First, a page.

- Obtains a new application own certificate from the certificate manager, and stores it as current certificate for subsequent usage. The private key password protection, if active, is maintained with the same password. The operation involves multiple steps and displays progress messages accordingly.
- ...with no private key password protection
- Same as "Obtain/reobtain new certificate", but the resulting certificate is always stored without any password protection (empty password).
- ...and protect private key by new password
- Same as "Obtain/reobtain new certificate", but you will be prompted for a new password and its confirmation, and the resulting certificate will be stored with its private key protected by the specified password.
- Refresh trust lists
- Retrieves the current trust lists for the application from the Certificate Manager (CM)/Global Discovery Server (GDS), and refreshes own certificate stores accordingly. Use this command if the certificate stores of your application are not up-to-date. Note that trust lists are refreshed automatically after when you obtain/reobtain a certificate from the GDS.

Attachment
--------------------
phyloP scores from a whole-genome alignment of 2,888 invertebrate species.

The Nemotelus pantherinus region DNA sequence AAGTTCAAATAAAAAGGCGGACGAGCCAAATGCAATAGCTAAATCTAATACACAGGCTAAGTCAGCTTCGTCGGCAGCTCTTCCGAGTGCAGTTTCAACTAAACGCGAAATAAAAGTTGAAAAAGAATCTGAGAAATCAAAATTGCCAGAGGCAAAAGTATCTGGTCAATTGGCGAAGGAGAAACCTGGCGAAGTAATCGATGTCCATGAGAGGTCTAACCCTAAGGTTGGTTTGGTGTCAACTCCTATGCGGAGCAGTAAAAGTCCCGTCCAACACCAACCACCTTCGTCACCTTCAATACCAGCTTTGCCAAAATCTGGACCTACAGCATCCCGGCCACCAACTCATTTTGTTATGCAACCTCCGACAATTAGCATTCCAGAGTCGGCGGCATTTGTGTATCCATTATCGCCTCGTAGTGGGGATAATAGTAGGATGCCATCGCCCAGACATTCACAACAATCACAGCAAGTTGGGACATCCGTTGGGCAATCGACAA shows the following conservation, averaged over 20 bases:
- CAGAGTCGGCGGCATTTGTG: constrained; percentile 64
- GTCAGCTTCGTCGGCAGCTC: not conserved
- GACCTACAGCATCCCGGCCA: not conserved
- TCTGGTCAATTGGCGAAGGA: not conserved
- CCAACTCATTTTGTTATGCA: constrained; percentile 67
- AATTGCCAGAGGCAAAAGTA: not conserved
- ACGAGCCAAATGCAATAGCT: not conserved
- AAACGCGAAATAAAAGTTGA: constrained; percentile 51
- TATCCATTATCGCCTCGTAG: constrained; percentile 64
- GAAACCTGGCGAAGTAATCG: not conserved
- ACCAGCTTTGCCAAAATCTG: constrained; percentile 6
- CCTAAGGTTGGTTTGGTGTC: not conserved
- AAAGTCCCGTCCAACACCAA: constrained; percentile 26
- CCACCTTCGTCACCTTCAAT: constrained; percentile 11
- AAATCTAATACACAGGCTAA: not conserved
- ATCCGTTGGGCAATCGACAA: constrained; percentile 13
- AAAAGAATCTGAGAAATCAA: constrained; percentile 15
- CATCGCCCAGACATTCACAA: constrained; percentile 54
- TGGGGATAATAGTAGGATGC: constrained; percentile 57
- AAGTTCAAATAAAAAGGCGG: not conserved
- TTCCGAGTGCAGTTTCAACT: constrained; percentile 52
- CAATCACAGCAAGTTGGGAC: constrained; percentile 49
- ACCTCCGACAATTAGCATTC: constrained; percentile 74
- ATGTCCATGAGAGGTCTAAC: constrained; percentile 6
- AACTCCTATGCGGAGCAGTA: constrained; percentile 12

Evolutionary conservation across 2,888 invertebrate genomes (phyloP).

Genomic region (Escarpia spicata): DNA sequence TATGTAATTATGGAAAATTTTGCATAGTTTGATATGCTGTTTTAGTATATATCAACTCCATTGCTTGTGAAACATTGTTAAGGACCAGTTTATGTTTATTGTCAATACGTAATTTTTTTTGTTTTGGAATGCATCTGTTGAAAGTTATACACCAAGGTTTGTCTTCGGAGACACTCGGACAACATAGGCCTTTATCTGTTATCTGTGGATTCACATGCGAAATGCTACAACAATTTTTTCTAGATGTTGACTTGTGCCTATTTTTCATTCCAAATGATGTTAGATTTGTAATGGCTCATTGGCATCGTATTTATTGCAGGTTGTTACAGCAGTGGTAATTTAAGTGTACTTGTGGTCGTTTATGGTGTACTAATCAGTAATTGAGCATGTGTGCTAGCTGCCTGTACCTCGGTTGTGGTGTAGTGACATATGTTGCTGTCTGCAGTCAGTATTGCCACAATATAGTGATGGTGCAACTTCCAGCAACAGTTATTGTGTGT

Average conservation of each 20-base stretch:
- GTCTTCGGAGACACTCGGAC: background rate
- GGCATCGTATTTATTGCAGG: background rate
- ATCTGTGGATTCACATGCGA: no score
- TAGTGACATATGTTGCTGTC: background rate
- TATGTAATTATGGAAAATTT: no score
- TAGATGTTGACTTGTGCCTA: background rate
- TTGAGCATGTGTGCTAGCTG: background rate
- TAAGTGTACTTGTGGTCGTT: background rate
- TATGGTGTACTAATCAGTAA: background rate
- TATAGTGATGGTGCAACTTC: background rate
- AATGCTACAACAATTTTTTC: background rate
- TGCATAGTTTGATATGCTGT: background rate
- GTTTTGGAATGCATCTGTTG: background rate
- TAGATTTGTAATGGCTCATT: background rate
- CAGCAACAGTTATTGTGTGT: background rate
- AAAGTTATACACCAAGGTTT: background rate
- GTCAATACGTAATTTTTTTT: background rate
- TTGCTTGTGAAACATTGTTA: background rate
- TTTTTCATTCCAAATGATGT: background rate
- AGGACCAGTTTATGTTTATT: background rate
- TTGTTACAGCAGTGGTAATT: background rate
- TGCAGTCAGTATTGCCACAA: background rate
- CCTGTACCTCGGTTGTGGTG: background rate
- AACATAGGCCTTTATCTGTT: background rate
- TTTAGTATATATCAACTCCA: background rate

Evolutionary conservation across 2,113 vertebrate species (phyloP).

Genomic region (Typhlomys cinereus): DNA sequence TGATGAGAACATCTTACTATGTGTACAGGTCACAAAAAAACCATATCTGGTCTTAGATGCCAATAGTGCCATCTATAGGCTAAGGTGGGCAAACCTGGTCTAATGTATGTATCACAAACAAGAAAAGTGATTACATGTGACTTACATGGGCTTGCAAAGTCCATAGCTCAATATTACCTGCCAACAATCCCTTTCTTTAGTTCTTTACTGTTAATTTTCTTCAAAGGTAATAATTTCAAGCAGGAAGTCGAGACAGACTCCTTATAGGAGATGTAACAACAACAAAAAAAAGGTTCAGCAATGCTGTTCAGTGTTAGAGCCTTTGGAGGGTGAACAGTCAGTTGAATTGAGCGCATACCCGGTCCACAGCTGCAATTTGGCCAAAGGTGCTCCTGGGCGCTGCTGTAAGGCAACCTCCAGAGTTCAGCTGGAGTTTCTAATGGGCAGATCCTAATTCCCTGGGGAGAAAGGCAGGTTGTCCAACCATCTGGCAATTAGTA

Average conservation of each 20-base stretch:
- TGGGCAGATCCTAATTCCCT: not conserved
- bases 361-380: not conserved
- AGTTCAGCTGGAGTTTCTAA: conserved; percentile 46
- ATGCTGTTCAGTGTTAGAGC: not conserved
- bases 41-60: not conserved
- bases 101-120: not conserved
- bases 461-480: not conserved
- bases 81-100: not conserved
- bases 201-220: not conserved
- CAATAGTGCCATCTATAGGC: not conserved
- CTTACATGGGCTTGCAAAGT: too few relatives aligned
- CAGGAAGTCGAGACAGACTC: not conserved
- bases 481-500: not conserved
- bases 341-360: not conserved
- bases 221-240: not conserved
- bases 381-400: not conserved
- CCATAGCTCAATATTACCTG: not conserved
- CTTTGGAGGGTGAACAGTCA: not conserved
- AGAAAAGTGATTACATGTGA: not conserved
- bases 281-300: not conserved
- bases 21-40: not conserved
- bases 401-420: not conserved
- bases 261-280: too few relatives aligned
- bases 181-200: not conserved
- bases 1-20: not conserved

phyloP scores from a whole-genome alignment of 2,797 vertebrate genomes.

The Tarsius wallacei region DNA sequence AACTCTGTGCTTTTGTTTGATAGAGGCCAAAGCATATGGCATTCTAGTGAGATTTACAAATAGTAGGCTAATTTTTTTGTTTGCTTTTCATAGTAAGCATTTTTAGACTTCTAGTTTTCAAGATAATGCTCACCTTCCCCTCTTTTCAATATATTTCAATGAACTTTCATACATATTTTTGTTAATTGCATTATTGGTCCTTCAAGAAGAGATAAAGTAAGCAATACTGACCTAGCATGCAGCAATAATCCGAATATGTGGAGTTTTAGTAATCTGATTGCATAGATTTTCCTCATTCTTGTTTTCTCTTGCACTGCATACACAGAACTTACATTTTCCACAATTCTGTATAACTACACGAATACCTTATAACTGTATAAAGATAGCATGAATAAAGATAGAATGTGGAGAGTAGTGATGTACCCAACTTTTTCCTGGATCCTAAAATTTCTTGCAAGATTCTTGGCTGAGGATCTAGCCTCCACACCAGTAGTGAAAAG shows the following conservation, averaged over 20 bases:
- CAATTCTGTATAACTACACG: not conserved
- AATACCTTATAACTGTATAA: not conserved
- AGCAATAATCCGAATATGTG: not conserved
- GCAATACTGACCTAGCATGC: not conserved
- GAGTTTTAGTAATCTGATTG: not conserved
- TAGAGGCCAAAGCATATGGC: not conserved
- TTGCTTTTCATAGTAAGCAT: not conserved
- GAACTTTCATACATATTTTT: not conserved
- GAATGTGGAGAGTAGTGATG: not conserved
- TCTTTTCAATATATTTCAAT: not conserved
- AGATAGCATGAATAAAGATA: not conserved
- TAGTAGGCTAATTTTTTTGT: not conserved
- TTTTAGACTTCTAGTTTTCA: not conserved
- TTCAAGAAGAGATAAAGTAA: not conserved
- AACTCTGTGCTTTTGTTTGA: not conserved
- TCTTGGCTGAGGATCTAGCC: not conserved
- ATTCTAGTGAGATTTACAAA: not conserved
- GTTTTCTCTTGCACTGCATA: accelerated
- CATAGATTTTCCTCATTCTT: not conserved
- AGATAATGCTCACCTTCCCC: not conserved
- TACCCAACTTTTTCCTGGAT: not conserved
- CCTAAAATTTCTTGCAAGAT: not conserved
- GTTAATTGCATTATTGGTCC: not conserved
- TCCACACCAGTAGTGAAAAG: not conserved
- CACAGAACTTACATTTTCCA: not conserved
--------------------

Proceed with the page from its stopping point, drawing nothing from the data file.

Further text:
Import/export application certificate
Controls in this group allow you to exchange the application own certificate with other applications or systems using files.
- Import certificate from file
- Imports the current application certificate, together with its private key, from a specified file. The file must currently be in the PFX format. Use this command if you have generated the application certificate using some external tool, such as the OPC UA Certificate Generator utility. If the private key of the certificate in the file is protected by a password, and the password is different from what is currently configured in the application, you will be asked to enter the password, before the import can proceed.
- Export certificate to file
- Exports the current application certificate, without the private key, into a specified file. You can choose between the several file formats: CER files (*.cer), DER files (*.der) - the default, PFX files (*.pfx), and PKCS #12 files (*.p12). The dialog will offer a file name based on the current certificate subject name, but you can change it to anything you like. Use this command if you have another application that needs to trust this application, and the other application is capable of importing the certificate and will then trust it.
- Export certificate with private key to file